Transport chief suggests CRCC may have had discussions at company level
The United Kingdom's transport minister has distanced himself from speculation that a Chinese State-owned railway company may be called on to help build Britain's first north-south high-speed rail line.
Grant Shapps responded to a report in Building magazine that claims China Railway Construction Corporation wants to get involved in the troubled HS2 project by saying any contact had been on a company-to-company level, and that he was not involved.
"I've certainly had no advice on the subject," Shapps told the BBC. "Obviously, I will be asking to see what the communication has been. This has not been a discussion with the department (of transport), it's been a discussion with HS2, as I understand it."
Building said China Railway Construction Corporation, which is also known as CRCC, had said in a letter that it could deliver the line in five years, instead of the 15 or 20 currently anticipated; and that it could do so for less money.
The Times newspaper noted that Prime Minister Boris Johnson has said he wants the line, which is currently set for completion in 2040, to be finished in 2035.
The proposed new route, which was originally slated to cost 62 billion pounds ($81 billion) and which is now expected to cost upwards of 100 billion pounds, has faced numerous challenges, including its temporary suspension while an official review was carried out.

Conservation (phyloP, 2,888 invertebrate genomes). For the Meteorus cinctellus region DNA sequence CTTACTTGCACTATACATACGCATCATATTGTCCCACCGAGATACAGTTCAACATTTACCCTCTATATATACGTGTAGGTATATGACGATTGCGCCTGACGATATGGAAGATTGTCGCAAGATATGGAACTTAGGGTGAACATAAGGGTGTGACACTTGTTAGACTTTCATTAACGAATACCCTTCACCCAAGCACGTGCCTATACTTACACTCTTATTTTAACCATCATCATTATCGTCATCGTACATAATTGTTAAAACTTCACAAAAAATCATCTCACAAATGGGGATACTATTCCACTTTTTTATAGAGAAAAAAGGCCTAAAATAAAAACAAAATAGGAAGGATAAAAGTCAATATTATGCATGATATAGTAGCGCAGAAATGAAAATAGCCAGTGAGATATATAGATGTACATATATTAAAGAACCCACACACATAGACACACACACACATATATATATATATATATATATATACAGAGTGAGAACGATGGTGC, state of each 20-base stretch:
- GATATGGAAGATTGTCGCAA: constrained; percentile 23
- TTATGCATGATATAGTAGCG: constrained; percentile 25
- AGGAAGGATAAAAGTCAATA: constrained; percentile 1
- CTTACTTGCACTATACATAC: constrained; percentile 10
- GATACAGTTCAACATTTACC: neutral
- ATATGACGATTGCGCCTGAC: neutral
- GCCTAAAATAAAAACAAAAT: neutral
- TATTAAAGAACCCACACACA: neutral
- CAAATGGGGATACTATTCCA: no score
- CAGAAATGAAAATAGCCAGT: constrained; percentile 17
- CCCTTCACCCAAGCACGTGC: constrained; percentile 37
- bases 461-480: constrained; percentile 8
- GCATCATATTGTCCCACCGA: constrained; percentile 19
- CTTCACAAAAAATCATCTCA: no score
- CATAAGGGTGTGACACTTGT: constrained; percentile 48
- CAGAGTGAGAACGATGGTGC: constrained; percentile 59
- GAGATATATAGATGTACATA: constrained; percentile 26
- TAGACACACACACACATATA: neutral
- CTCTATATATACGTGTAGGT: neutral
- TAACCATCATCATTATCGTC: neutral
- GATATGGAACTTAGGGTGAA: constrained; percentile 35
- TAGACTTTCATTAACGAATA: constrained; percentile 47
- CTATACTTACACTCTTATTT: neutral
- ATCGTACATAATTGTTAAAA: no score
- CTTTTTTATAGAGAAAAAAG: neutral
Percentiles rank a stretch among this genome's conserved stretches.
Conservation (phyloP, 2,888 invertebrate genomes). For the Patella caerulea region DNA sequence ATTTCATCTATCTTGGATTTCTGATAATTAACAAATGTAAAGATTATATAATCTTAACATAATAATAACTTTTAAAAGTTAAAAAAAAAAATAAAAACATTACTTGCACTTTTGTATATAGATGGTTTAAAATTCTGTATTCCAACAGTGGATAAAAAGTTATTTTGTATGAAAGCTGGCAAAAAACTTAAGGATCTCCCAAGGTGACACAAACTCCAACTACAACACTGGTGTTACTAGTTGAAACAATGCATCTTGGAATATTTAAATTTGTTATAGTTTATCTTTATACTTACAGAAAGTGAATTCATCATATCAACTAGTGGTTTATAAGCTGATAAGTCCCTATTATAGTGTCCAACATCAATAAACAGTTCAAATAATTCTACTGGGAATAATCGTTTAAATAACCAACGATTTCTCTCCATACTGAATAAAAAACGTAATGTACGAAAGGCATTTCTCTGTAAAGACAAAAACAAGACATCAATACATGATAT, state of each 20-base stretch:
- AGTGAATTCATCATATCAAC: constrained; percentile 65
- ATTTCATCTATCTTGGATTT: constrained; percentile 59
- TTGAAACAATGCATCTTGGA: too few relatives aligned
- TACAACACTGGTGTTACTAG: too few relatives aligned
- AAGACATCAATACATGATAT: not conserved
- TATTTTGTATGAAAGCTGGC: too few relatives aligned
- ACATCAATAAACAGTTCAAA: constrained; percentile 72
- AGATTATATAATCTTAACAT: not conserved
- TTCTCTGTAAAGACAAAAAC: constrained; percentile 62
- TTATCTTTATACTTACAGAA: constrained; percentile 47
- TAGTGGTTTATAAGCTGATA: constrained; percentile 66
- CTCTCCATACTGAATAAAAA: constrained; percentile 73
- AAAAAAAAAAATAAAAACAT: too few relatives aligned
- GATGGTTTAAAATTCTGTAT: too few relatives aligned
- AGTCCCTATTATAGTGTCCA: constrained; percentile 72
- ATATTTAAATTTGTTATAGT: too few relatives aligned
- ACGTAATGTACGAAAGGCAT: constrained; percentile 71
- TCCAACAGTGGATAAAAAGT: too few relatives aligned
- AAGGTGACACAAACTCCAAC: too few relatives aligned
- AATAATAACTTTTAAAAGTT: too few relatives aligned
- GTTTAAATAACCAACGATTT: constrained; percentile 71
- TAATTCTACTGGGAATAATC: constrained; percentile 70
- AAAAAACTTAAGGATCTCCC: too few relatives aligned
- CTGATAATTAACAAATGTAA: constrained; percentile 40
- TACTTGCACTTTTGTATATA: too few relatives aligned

Building magazine said CRCC wrote: "We are certain that we can offer a cost that is significantly lower than the projections we have seen."
The letter, which was also seen by the Financial Times, reportedly continues: "The advantages are, in our opinion, too great to dismiss on the basis that there are obstacles to overcome. You will find that the Chinese way is to seek solutions, not linger on obstacles and difficulties."
Shapps, however, said UK rules and regulations protecting landscapes and property would make it very difficult to significantly speed up the project.
He said on The Andrew Marr Show that CRRC is used to operating in China where "they don't have our planning system, they don't have our legal system, they don't have to respect people's property rights in the same way".
"I really want to get this thing built faster if it is possible," he said. "But when you look at what is required … it is an enormous project. You are not going to build it in five years."
But despite Shapp's assertions, The Sunday Telegraph reported that, in a bid to speed things up, HS2 Ltd has drawn up a new environmental policy in which it abandons commitments to "avoid significant adverse impacts on health and quality and life". The paper claims HS2 has dropped a pledge to restore agricultural land after construction, and says it no longer vows to protect residents, landscapes, and habitats.
The BBC reported that Department for Transport officials have since confirmed that "preliminary discussions" have taken place between CCRC, which built much of China's 25,000 kilometers of high-speed rail routes, and HS2 Ltd.
The Guardian noted that Shapps said: "We should be talking to anyone we can learn from."